This mixtape commemorates Women’s Day in South Africa. On the 9 th of August South Africans acknowledge the contribution made by women towards improving South African society. In particular, on the 9th of August 1956 over 20 000 women marched to the Union Buildings in Pretoria, to protest an extension of the apartheid government’s pass laws.
Accordingly, black women would also have to carry passes when travelling to ‘white’ urban areas. The march was led by Lillian Ngoyi, Helen Joseph, Rahima Moosa and Sophia Williams The women left 14 000 copies of a petition at the doors of prime minister, J. G. Strijdom. They stood for 30 minutes before singing a protest song composed especially for that occasion: “Wathint’ Abafazi Wathint’ Imbokodo” (You strike the women, you strike the rock).
Significantly, the protest saw feminists coming together to make a stand against institutionalized racism. Over the following decades South African feminists continued to define feminist struggle broadly, tackling racism, class inequality and sexism in an intersectional way.
This mixtape begins with Nothembi Mkhwebane’s interpretation of “Wathint’ Abafazi Wathint’ Imbokodo” before moving into a series of songs which celebrate South African women and women more generally: “Women of the World” by the Mahotella Queens, Yvonne Chaka Chaka’s “Legends”, Laurie Levine and Josie Field’s “Trailblazing”, Edi Niederlander’s “Strong Women in Africa” and “African Women” by Pamela Nkutha.
Dope St Jude (“Inside”) and Godessa (“Social Ills”) tackle beauty standards to which girls and women of colour are expected to conform. There follows a series of songs which explore issues about women’s day to day lives. In “Bay of Bombay” Jennifer Ferguson sings of the sacrifices mothers often make: “her eyes would look at the food she cooked, and the clothes she’d clean and iron” all the time her thoughts escaping to “the ships floating on some bay.”
Khaki Monitor describe a young woman “Trying to Make Sense” and in “Mama Shabalala” Juluka describe the struggle of an old refugee woman “looking for a simple home … living from hand to mouth, dodging the wrong arm of the law.”
In “Mother Agriqua” Vusi Mahlasela tells the story of Saartjie Baartman, taken to Europe as a spectacle to be gazed at: an example of the African “other”, both alive and dead (as a museum exhibit). Finally her remains were returned to South Africa and buried. “Wenu se Goli” by Madosini Manquina documents the difficulty of life for rural black South Africans, when men had to leave home to go to work on the mines. The song is an open letter to a migrant mine worker informing him that because he has been away so long his wife’s love is over and she has been unfaithful. Miriam Makeba’s “Welela” is also about the effect of migrant work, but this time the song is about children calling for their mother to return because they long to see her.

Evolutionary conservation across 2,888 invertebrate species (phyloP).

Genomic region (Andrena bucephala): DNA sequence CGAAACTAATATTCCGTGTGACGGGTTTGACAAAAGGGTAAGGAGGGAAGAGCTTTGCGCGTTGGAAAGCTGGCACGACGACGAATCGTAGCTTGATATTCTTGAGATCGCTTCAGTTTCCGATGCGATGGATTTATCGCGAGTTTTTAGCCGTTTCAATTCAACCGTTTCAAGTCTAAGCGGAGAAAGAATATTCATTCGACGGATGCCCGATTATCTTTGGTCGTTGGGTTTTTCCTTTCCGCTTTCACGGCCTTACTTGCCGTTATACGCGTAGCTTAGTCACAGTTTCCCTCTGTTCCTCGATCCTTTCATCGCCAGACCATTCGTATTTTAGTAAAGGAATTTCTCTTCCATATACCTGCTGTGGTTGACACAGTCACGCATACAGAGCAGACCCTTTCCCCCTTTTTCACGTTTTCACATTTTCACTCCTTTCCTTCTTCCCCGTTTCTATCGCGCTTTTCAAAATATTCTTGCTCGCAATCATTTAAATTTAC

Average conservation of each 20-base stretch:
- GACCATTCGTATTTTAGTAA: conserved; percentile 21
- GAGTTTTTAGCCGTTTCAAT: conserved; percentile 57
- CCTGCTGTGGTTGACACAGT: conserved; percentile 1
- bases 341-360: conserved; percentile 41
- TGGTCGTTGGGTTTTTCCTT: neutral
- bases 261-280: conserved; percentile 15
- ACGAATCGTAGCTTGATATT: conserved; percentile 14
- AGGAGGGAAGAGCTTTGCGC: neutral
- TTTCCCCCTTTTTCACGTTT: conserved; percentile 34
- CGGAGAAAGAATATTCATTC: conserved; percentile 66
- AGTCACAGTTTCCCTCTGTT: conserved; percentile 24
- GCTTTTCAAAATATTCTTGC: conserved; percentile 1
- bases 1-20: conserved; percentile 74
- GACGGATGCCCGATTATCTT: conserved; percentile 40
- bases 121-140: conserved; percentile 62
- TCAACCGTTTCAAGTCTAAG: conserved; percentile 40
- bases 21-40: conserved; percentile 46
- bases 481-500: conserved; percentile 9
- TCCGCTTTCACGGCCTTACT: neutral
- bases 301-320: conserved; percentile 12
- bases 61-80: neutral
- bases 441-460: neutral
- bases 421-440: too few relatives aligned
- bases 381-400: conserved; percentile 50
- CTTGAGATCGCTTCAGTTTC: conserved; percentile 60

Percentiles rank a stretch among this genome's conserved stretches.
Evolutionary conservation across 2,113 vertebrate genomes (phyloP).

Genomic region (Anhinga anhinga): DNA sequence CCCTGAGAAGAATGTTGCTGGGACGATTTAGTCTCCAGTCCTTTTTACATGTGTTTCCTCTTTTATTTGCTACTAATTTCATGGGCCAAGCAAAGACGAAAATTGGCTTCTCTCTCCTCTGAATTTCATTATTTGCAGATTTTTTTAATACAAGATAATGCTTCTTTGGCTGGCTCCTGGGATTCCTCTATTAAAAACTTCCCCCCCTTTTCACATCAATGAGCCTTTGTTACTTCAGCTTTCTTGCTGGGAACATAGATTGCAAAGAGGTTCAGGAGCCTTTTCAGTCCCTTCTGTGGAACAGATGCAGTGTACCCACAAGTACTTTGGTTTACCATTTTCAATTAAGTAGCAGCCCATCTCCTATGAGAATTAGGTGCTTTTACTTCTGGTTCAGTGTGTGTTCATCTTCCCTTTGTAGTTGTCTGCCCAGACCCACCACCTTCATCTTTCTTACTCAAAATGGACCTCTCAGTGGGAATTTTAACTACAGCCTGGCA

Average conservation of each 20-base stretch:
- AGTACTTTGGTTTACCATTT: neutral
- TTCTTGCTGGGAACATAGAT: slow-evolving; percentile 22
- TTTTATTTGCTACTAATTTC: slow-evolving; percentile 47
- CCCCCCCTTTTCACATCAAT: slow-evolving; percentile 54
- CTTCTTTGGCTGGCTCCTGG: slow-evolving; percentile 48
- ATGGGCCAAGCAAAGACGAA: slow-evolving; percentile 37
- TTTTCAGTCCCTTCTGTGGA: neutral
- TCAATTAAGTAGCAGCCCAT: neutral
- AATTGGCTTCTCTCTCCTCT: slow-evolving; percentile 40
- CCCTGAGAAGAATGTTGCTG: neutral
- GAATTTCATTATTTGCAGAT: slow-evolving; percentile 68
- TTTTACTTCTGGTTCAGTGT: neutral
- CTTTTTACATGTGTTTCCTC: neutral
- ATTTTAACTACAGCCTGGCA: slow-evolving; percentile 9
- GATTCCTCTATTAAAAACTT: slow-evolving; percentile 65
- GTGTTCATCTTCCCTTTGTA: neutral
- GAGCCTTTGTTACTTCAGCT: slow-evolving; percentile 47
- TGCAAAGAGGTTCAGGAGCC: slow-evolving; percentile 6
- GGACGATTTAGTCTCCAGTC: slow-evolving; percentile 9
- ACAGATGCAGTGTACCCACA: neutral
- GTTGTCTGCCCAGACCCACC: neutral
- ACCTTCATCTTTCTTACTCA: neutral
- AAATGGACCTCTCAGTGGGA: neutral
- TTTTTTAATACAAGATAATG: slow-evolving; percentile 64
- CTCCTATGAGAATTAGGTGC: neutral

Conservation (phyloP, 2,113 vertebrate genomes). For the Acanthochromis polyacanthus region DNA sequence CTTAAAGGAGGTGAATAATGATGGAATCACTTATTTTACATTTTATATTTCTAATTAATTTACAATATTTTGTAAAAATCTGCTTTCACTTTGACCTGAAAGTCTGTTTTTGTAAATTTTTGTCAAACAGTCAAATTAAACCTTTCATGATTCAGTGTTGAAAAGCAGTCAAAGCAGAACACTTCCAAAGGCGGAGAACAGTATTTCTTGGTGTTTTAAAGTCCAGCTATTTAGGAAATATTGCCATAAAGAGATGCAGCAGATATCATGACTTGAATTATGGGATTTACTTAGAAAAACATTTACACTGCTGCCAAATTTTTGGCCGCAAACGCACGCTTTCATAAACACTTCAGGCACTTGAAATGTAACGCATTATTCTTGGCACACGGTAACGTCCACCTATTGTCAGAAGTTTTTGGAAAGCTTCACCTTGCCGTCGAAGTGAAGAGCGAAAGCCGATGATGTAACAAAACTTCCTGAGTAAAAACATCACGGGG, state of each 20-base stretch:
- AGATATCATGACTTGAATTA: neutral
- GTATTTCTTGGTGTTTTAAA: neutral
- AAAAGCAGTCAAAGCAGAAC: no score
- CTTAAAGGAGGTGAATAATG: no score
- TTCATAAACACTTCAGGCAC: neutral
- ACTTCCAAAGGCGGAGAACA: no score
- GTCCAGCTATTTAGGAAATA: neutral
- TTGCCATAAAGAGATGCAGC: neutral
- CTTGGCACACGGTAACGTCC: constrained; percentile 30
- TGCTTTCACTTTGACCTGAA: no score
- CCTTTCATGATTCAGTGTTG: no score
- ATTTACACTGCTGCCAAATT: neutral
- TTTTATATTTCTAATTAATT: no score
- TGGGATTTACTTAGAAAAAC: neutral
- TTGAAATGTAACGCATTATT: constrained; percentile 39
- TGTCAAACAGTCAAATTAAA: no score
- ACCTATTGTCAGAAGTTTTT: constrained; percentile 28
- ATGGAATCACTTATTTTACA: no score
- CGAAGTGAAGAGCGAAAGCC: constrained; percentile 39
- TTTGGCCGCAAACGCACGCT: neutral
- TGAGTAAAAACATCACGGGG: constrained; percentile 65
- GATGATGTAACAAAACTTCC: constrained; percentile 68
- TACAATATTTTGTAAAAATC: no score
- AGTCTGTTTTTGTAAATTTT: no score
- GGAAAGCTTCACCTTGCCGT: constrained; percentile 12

Sexual violence is a theme addressed in depth in several songs included here. South Africa’s biggest shame is the widespread sexual violence by men towards women. In “Icala” Busi Mhlongo warns, ‘Don’t ever raise your hand at your woman”. Freshlyground wrote “Gone Gone Gone” (song for Khwezi) as a dedication to Fezekile Ntsukela Kuzwayo, who accused Jacob Zuma of raping her. Her treatment during the trial that followed was appalling, as she was victimized by Zuma’s supporters. In the end Zuma was controversially acquitted of the rape charges. “41 000 Sisters” by Kaalvoet Prinses (Tremaine Barnes) is a song of solidarity with women who have been subjected to sexual violence (41 000 is the average number of reported rapes in South Africa between 2015 and 2019) and is representative of the Barefoot Campaign, a stand against the rape and sexual abuse of women.
Karen Zoid in turn calls for “Justice! Justice!” She angrily demands “Lock away the rapists and throw away the key.” In “Signs” the Pressure Cookies remind us how, when reporting sexual abuse, women are often made to feel guilty about the venues they frequented, the way they were dressed, who they got a lift with, and in fact, they stand accused of failing to “stay behind closed doors”.
The mixtape ends with two songs by male singers providing a critique of sexism. Matthew Van Der Want’s “Lonesome Hero” is a satirical song from the point of view of a woman who wants her lover to experience freedom, but it becomes clear that the experience of freedom which she offers her lover is at her own expense. The song thus questions freedom in a relationship and how in a heterosexual relationship women often sacrifice their own freedom in favour of that of their partners. “Show Luv” by Skwatta Kamp is a hard-hitting attack on men who abuse women, making it clear that such behaviour is never acceptable.
- Wathint’ Abafazi Wathint’ Imbokodo – Nothembi Mkhwebane
- Women of the World – Mahotella Queens
- Legends – Yvonne Chaka Chaka
- Trailblazing – Laurie Levine & Josie Field
- Strong Women in Afrika – Edi Niederlander
- African Women – Pamela Nkutha
- Inside – Dope St Jude
- Social Ills – Godessa
- Bay of Bombay – Jennifer Ferguson
- Trying to Make Sense – Khaki Monitor
- Mama Shabalala – Juluka
- Mother Agriqua – Vusi Mahlasela
- Wenu se Goli – Madosini Manquina
- Welela – Miriam Makeba
- Icala – Busi Mhlongo
- Gone Gone Gone – Freshlyground
- 41 000 Sisters – Kaalvoet Prinses
- Justice ! Justice ! – Karen Zoid
- Signs – Pressure Cookies
- Lonesome Hero – Matthew VD Want
- Show Luv – Skwatta Kamp